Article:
From Polllution To Preschool

EcoBricks are made by filling used plastic bottles with non-biodegradable litter.

EcoBricks are made by filling used plastic bottles with non-biodegradable litter.

“Turn trash into treasure” is the slogan used by the Ecobrick Exchange, a collaborative non-profit organisation which creates reusable building blocks by filling used plastic bottles with non-biodegradable litter. This alternative construction form creates opportunities to reduce litter, landfill and unsafe learning environments.

It is a project using these ecobricks to transform a small rural preschool in Walmer Township, Port Elizabeth, that has won SVA International (formerly Stauch Vorster Architects) and Ecobrick Exchange a prestigious People’s Choice Social Gain Award.

The Architecture for Social Gain Awards, held for the first time this year, were conceptualised by Saint-Gobain, a world leader in the habitat and construction market, to recognise and reward talent in the design of spaces that promote learning and development, as part of the company’s 350th anniversary celebrations.

All digital video submissions into the competition were posted on the website, and people were asked to vote for their favourite entry by liking or sharing on social media. The Penguins Play And Learn Centre project secured 2 392 votes to secure them this win.

EcoBrick_Sample_Wall“Working on this project has provided a great source of encouragement towards our fellow man. So many people have approached us and offered their support and involvement. The EcoBrick Exchange works to create opportunities for people to help people in a manner that’s enjoyable,” says Ian Dommisse of SVA International.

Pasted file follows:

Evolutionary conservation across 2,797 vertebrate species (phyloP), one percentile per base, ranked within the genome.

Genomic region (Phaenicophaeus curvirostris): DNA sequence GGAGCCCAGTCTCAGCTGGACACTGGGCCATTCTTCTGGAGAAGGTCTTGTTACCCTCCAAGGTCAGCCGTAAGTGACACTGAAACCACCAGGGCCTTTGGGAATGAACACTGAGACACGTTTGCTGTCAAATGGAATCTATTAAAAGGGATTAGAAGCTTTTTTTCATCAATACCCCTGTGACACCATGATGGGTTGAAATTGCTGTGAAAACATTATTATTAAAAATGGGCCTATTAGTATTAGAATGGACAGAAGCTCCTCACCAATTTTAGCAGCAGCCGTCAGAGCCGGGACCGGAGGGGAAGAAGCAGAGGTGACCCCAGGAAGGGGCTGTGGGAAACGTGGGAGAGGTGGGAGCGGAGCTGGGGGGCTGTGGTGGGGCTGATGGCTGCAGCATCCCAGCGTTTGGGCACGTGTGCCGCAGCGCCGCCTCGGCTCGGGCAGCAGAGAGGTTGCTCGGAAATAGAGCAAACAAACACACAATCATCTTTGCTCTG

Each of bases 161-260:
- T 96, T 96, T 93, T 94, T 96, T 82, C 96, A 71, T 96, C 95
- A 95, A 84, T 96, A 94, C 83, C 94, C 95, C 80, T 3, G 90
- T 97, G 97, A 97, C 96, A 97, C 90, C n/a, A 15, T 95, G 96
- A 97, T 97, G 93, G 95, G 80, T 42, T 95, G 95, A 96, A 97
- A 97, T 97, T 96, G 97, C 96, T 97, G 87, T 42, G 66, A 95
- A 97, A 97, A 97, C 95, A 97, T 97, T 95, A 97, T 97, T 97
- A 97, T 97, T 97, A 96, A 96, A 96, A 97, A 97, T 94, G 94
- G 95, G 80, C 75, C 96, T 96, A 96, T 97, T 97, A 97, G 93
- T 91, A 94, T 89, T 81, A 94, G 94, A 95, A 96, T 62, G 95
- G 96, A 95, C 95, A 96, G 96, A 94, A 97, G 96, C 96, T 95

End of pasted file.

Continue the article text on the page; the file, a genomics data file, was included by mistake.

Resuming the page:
SVA International recently amalgamated with The Workplace Architects, a mid-sized practice based in Port Elizabeth. Workplace Architects were an existing partner of the Ecobrick Exchange.

“Bryan and Debbie Wintermeyer, of The Workplace Architects, heard about the EcoBrick Exchange initiative in 2013 and became involved as project stakeholders. They foresaw the challenge of attaining municipal approval for this alternative construction form and lent their expertise and direction towards the project team. Now, with the town-planning consent to formally construct a preschool in a residential area in hand, we are only weeks away from receiving the approval,” says Dommisse, who heard about the Saint-Gobain Social Gain Awards from an email sent by the South African Institute of Architects and immediately requested the entry kit.

“It has been enjoyable to focus on how the community benefits from a building rather than only a client. It has been interesting to learn how to use multi-media as a tool to engage with the client, the consultants and the community as a whole,” Dommisse says. “I think that the multiple beneficiaries of Penguins Preschool, namely the 55 plus students, the community and the environment, encouraged people to vote for our submission.”

Making_EcoBricksWhat is next for the Penguin Preschool Project? “The EcoBrick Exchange is in the process of fund raising on behalf of Penguins Preschool to generate the required project costs. To date they have raised 30% and are implementing a range of exciting campaigns and challenges,” Dommisse says.

To get in touch with The EcoBrick Exchange, email them at [email protected]  or follow their Facebook page ( ).

To view the Penguin Preschool initiative submission video, click on

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